User-downloadable files face a significant UX problem: many have auto-generated, cryptic filenames that are difficult to read, and browsers often open linked files such as PDFs in a new tab, rather than downloading them. This is problematic: if you provide a button that says “Download X”, it’s reasonable to assume that the browser will download it, not open it.
Traditionally there are just two ways to interact with web pages: form elements and links. For many sites, those methods will continue to work fine… but in some cases, you may want to blur or eliminate the line between page content and user input. To achieve that, we can use the simplest - and longest - HTML5 attribute you’ll ever see:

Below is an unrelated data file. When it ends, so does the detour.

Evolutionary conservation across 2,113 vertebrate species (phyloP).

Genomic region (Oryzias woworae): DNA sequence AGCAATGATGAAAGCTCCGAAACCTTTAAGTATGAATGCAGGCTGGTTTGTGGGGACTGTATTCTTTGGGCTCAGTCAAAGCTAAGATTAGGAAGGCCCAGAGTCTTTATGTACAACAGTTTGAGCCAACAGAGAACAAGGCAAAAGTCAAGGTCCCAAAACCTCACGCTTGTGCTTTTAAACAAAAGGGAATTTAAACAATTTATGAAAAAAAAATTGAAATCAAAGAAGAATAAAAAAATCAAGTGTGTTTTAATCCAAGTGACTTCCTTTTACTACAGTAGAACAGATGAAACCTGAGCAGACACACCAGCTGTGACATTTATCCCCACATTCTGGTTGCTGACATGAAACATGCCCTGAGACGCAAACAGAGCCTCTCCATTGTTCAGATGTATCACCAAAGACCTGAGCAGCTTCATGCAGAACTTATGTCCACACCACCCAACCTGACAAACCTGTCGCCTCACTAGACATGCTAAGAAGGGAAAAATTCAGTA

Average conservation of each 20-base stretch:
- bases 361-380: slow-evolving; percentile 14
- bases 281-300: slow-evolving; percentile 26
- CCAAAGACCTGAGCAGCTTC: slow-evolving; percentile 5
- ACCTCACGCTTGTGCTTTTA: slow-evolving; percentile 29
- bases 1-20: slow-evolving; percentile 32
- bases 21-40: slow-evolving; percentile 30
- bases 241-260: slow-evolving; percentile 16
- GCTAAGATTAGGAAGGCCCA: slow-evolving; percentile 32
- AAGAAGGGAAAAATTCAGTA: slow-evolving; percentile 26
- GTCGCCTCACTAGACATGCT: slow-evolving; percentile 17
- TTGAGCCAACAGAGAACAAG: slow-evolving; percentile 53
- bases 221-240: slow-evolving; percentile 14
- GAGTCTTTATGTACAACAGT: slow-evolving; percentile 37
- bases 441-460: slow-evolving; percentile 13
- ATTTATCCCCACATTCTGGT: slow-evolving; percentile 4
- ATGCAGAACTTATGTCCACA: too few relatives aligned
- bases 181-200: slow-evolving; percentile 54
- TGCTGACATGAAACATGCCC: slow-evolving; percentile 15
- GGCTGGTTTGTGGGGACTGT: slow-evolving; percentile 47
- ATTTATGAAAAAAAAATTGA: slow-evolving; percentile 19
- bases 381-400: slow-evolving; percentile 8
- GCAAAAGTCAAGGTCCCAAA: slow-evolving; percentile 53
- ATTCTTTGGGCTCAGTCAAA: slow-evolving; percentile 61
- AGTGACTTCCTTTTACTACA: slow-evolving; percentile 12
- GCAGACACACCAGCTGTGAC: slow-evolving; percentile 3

Despite its moniker,
name is an unusual and often misunderstood HTML attribute. Its use is valid in the context of just over a dozen elements, only half of which are relevant to modern web development: